Many young Singapore residents are worried about their future. They believe they do not have enough savings both on hand and in their Central Provident Fund (CPF) accounts even as the country’s cost of living keeps going up.
But did you know that among the nearly 400,000 CPF members that had at least S$500,000 in their accounts, around 8,500 of them were aged 40 and below? While it may not seem like a huge pool of people, it proves that it is possible to pocket half a million by 40.
Here’s a few tips on how you can become one of them.
1. Transfer funds from Ordinary Account to Special Account
While your Ordinary Account (OA) only pays an annual interest of 2.5%, the Special Account (SA) offers 4%. The extra 1.5% makes a huge difference as interest compounds over time.
Here’s an example of what your savings will look like after 30 years in either the OA or the SA:
|Account||Sum||Sum after 30 years|
|Ordinary Account (2.5% interest)||$50,000||$104,878.38|
|Special Account (4% interest)||$50,000||$162,169.88|
Your CPF funds will grow by an additional S$57,291.50 if it were kept in your SA instead of your OA. You also earn an extra 1% interest per annum on the first S$60,000 on your combined OA and SA CPF balances.
But take note that this is a one-way transfer. This means that you can move funds from your OA to your SA, but not the other way around. If you are thinking of using your OA funds to buy a house in the near future, you may want to think carefully before transferring any money. If your housing needs are already taken care of, transferring your funds from your OA to your SA could ensure a larger nest egg.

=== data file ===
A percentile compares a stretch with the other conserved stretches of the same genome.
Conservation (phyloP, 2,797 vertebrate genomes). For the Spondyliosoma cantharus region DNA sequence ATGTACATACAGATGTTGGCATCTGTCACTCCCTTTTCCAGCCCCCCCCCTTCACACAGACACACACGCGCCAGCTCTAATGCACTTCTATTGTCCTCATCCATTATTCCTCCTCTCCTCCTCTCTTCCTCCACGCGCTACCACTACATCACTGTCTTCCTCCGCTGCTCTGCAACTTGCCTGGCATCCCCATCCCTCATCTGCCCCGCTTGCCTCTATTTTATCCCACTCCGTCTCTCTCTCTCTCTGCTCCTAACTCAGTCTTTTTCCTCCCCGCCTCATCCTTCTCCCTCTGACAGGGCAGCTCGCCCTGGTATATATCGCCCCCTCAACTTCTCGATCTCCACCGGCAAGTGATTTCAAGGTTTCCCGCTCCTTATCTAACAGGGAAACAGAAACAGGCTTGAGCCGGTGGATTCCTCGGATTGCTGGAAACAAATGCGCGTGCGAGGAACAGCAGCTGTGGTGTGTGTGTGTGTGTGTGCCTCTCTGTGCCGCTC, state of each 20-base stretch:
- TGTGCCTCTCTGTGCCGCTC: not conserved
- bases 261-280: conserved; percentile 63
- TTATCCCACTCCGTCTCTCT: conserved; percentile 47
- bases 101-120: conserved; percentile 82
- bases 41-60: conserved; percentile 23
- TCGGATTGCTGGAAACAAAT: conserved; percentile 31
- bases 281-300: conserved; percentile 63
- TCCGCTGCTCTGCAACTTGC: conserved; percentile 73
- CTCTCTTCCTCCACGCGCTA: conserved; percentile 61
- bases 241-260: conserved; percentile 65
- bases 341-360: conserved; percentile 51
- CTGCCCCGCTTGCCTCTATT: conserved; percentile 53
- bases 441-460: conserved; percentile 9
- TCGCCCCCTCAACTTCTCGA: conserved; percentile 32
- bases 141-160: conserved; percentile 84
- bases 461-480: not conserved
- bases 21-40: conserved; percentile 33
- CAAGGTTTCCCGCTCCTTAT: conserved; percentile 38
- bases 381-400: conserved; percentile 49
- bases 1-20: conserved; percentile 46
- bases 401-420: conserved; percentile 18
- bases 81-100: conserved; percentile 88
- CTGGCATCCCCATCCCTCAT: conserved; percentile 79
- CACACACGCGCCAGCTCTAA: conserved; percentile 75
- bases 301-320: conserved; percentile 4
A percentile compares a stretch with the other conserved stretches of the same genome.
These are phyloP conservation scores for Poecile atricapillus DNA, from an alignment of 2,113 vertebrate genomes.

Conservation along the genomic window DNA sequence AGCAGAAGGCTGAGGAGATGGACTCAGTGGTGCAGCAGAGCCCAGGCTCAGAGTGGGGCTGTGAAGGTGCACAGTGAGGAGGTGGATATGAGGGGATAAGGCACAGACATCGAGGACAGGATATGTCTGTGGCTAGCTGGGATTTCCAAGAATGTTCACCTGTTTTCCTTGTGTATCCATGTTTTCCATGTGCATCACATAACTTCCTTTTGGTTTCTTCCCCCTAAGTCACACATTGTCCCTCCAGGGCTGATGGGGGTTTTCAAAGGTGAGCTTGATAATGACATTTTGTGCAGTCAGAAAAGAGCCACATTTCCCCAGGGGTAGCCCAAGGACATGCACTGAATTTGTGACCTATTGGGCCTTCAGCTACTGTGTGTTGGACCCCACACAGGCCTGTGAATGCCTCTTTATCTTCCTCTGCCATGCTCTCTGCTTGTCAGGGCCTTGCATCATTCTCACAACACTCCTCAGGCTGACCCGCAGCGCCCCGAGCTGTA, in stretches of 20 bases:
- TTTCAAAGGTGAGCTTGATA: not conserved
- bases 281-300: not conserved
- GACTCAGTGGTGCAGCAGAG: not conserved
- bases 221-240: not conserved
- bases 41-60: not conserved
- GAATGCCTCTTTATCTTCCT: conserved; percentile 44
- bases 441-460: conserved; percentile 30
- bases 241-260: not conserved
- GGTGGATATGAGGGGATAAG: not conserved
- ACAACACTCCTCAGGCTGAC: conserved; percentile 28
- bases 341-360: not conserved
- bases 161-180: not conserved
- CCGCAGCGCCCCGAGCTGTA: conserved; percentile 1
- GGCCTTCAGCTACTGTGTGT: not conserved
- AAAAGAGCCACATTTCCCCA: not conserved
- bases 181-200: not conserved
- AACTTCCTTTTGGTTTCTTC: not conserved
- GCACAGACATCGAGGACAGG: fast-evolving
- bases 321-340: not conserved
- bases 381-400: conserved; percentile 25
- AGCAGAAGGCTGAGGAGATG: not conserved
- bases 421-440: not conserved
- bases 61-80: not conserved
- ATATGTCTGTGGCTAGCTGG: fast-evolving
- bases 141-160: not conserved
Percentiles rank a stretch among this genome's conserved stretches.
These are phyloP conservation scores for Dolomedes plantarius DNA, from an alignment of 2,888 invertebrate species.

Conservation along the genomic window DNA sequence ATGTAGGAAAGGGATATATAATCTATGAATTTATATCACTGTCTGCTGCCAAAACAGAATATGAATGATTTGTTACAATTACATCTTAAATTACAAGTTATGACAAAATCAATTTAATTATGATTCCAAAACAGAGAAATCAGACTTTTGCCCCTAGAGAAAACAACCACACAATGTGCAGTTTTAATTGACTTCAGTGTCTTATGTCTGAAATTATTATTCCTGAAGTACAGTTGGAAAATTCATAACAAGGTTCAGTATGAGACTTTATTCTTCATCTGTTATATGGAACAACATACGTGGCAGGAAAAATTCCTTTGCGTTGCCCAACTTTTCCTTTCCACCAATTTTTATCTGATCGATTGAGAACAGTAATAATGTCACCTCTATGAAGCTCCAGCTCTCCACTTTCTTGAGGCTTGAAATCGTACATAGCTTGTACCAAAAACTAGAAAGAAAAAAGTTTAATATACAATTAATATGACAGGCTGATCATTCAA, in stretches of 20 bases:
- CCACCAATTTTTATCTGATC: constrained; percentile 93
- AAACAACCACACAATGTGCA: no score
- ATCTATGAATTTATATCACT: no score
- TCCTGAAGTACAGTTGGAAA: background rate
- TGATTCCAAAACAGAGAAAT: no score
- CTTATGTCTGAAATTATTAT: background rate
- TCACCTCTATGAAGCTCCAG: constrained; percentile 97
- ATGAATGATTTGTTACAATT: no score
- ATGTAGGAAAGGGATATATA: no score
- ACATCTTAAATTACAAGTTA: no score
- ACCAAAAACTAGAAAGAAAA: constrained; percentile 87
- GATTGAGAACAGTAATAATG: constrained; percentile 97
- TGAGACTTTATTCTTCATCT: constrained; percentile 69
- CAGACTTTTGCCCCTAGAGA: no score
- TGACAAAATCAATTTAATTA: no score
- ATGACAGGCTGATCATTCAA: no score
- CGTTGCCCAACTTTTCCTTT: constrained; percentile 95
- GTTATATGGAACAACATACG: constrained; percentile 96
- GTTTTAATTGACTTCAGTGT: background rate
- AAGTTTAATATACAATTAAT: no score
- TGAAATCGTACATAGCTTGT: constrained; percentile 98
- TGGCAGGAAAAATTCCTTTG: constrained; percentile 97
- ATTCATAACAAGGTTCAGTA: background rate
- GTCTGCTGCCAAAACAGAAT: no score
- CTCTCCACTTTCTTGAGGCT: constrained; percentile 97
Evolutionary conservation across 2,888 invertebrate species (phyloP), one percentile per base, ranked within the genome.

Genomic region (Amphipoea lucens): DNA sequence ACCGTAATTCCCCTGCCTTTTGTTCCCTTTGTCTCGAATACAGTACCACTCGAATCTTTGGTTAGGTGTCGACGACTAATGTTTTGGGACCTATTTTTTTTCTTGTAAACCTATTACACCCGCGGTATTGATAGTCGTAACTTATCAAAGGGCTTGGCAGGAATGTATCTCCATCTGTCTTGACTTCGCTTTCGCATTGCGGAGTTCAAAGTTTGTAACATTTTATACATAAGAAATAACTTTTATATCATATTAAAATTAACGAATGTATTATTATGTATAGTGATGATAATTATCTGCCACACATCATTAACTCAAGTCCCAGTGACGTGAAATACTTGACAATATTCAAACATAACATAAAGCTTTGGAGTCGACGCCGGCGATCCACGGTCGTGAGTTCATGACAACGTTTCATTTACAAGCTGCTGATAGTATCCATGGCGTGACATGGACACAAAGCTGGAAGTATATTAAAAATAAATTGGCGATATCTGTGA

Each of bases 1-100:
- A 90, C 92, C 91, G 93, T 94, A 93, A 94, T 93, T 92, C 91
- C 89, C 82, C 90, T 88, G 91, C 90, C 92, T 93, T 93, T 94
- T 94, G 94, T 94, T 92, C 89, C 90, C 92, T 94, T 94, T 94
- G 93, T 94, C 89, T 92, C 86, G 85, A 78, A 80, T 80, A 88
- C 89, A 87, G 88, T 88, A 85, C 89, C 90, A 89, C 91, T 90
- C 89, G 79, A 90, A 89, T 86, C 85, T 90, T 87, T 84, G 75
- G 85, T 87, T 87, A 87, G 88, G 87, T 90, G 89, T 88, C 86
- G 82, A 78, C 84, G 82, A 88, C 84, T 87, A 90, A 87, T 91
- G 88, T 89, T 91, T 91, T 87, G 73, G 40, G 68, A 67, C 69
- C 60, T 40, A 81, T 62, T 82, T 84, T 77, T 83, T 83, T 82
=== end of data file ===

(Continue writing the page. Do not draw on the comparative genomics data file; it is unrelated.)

2. Top up your Special Account
You can also put money into your SA directly. The 4% interest you earn through the account is around twice the rate you earn putting your money into saving accounts under programmes such as UOB One or DBS Multiplier. You are entitled to a tax relief on up to S$7,000 of cash top-ups to your SA each year as well.
3. Enjoy tax reliefs by topping up your parents’ accounts
By contributing to your parents’ SA and retirement account, you can also claim a tax relief of up to S$7,000.
However, only cash top-ups qualify for this tax relief. There is also an S$80,000 personal income tax relief cap, and a limit to the total top-up amount that is eligible for tax relief.
4. Make voluntary CPF contributions
Besides topping up your SA, you can also make voluntary contributions to your OA and MediSave account.
But take note there is a limit to how much you can voluntarily contribute.
The maximum amount you can voluntarily top up to your MediSave Account is the difference between the CPF Annual Limit of S$37,740 and the mandatory CPF contributions made in that year.
You can use this calculator to find out how much of your top-ups will be allocated to each account.
5. Top up in bite-sized amounts
Putting in a huge chunk of your money into your CPF account at one go might sting. Why not make small and manageable top-ups instead?
For instance, you do not have to make a lump-sum S$7,000 transfer to your SA. Instead, you can automatically transfer a portion of your monthly salary to your CPF account every month through the General Interbank Recurring Order, or GIRO.
6. Top up your CPF in January instead of December to earn 20% more interest
If you intend to voluntarily contribute to your CPF account, do so in January instead of December. You will be able to earn more interest because CPF interest is calculated monthly. By topping up at the start of the year rather than at the end, you will have accumulated 20% more in interest in a decade.
Financial planning is a journey
There are no secrets to getting rich overnight, but by making the most of the CPF programme, you stand a better chance of achieving your financial goals.
Have more tips and tricks to share? Reach out to us at firstname.lastname@example.org!